As if previous cycles hadn’t prepared us, 2020 was truly the era of the Facebook president. Donald Trump this week approached $100 million spent on Facebook ads for his reelection, at a pace of roughly $5 million a week. While that might sound like a big seven-day outlay, consider that Joe Biden was outspending him for the week at $6.3 million.
More than ever, media consultants are battling it out for budget and relevance. But lost in the shuffle of mail, cable, and digital is what’s made social media platforms increasingly influential in our politics and society. If you can cut through the noise, social media is rich with meaningful engagement and less saturated with campaign contacts than calls and texts. These aren’t your vendor’s traditional static ads.
In this era of the social media presidency, one of the left’s largest grassroots digital advocacy groups decided to add a new dimension to its advocacy: investing in digital canvasses throughout the presidential battleground states. This election cycle, RootsAction hired us to develop the #VoteTrumpOut campaign, a grassroots effort to build progressive consensus and boost turnout against Trump, without endorsing Biden (“Vote Trump out in swing states; Protest Biden from Day 1”).
Direct voter contact and “deep canvassing” with open-ended questions result in better organizing outcomes than other forms of voter contact. With that in mind we developed a strategy that married engagement advertising with staff organizers and swing-state volunteer teams to reach voters one-to-one on Facebook. While COVID-19 has restricted and strained many traditional canvassing programs, reaching social media users is easier than ever.
The Adriel Hampton Group developed what we called Facebook Deep Canvassing as a practice on the Gayle McLaughlin for lieutenant governor campaign in California. The Bernie Sanders campaign used similar tactics to engage new supporters and volunteers in 2020.
Here’s how it worked for Roots Action: the organization used its 55,000-follower page to develop content for left-leaning voters who might consider sitting the election out, or voting third-party in a swing state. We then reached more than 1 million targeted swing-state Facebook users who shared our posts more than 2,000 times per day. And while the digital canvass drove more value from our ad dollars, the engagement and conversations with voters also drove down the cost per impression (CPI) and helped us reach more voters on a grassroots budget.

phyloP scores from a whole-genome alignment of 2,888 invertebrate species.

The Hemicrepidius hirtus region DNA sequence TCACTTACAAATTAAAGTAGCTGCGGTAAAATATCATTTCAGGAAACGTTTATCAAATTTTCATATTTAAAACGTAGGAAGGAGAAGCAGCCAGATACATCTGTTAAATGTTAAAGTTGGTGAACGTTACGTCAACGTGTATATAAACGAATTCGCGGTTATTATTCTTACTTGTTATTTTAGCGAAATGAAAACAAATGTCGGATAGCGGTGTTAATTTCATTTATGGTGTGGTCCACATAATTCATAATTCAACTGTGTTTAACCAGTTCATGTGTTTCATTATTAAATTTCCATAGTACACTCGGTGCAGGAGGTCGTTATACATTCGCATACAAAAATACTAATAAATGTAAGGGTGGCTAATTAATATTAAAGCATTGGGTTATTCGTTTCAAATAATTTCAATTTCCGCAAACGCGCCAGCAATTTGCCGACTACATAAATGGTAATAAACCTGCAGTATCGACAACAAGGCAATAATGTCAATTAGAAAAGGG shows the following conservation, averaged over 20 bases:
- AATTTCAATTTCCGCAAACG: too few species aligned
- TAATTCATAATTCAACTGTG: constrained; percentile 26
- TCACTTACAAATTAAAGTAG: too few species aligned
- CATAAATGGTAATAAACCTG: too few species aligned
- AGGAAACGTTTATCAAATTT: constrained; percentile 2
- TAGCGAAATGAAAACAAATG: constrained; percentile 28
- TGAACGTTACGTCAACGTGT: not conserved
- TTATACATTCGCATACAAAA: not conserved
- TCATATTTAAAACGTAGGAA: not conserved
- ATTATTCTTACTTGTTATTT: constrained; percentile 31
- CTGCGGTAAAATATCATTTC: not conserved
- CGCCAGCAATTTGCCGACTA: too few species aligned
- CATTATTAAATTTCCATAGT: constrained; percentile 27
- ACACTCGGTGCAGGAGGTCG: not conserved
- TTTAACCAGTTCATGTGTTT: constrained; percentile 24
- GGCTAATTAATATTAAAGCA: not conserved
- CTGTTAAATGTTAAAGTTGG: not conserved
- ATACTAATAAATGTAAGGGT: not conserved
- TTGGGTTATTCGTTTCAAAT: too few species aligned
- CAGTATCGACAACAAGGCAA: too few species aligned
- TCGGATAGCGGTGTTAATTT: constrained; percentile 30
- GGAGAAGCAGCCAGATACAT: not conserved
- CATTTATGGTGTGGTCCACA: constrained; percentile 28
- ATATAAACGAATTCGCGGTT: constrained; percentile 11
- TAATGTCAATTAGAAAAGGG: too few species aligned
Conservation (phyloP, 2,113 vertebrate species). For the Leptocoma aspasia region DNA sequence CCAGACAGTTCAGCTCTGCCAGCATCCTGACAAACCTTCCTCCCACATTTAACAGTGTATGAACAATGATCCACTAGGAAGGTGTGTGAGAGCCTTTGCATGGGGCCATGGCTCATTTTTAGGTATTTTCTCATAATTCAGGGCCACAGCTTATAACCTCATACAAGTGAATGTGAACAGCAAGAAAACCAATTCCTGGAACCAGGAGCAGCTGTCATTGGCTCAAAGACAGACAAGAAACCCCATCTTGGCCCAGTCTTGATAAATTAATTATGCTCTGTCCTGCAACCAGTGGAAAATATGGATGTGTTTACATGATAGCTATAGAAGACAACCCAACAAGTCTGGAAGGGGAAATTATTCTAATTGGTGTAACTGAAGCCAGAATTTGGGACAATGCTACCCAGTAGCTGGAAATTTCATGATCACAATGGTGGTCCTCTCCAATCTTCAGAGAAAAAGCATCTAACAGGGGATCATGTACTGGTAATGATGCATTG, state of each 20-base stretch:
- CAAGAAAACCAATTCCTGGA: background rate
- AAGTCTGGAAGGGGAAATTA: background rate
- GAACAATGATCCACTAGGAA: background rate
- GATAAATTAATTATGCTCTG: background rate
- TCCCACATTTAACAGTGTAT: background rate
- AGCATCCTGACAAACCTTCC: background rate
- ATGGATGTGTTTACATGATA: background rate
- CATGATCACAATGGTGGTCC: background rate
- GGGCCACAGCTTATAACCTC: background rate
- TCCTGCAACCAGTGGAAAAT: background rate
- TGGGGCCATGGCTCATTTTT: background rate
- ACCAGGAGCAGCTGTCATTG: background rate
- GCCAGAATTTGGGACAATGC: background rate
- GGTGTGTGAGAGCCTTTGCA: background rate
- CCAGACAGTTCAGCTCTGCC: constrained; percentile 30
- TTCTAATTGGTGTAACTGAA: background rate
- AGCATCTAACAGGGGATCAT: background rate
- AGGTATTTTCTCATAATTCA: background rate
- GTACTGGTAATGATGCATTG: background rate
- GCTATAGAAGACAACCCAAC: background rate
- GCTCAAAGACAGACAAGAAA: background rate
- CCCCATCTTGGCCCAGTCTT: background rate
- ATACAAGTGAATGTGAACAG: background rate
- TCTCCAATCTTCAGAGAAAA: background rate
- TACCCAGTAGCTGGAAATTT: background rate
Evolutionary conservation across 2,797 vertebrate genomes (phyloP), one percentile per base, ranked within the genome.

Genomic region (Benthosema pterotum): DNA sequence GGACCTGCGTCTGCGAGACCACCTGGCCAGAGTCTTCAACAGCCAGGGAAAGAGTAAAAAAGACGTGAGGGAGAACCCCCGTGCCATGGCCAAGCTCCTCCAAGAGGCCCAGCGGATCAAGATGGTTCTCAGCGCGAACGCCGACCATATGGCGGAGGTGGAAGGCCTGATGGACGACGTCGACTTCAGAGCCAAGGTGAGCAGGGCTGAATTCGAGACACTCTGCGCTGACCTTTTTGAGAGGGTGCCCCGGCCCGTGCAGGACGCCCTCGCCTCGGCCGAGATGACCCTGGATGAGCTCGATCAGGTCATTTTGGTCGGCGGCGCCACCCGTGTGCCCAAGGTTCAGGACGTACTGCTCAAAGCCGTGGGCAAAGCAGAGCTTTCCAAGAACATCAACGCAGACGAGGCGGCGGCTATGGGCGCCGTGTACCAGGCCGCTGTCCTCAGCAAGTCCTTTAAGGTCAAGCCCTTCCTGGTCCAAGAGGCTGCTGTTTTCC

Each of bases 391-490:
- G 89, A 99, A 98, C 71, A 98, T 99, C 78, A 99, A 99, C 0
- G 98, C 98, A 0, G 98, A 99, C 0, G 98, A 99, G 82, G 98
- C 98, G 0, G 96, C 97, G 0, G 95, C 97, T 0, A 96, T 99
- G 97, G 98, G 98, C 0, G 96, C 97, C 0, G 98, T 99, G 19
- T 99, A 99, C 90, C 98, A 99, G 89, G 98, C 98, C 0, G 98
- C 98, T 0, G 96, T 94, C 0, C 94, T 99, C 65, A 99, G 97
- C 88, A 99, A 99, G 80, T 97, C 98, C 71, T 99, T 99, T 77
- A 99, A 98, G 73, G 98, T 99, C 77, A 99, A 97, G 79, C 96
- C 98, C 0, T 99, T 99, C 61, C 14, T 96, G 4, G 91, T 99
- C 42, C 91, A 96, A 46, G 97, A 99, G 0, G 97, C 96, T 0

Here are some lessons for campaigns seeking to add digital canvassing and organizing to their programs:
1. Investing in regional organizers ensures you’re catching local trends as well as high-performing national themes and memes.
2. At the height of the presidential cycle, comments have really escalated — you want to use page bans and challenge commenters to stay on your message. Optimizing for shares and engaging the most active potential supporters is a direct route to a solid canvass.
3. Consider a click campaign optimized for engagement and shares to send voters to your landing page while also activating canvassing opportunities.
4. Use your own page and a matching audience. If you haven’t built out an audience, consider partnering with a publisher who’s already speaking to the community you hope to reach. Put advertising dollars behind your most popular organic posts. We use ActionSprout to quickly evaluate content and launch engagement ads.
5. A-B-T: Always Be Testing means prodigious amounts of content —100 or more posts a week across graphic design, video, and news curation gets you a handful of more viral posts to advertise.
6. Stacking content with long-running, quality memes and videos ensures that your campaign can keep reaching your target audience without repetition.
A successful digital canvassing program — this strategy obviously isn’t limited to Facebook — requires serious up-front investment in content, training, and testing. The cautionary tale of “domestic trolls” employed by an astroturf operation for Charlie Kirk’s Turning Point USA should encourage organizations and campaigns to be professional, transparent and to hire and train their own staff.
We also encourage organizations to treat these large digital programs as multi-purpose: comms, fundraising, and organizing all benefit from a well-run canvassing campaign. And who knows, maybe even a little digital David can have Goliath impact in this era of infinite social media ad campaigns.
Adriel Hampton is Chief Strategist at The Adriel Hampton Group and the only politician subject to fact-checking on Facebook. Dan Sherrell is a climate organizer and leads the #VoteTrumpOut campaign for RootsAction.org.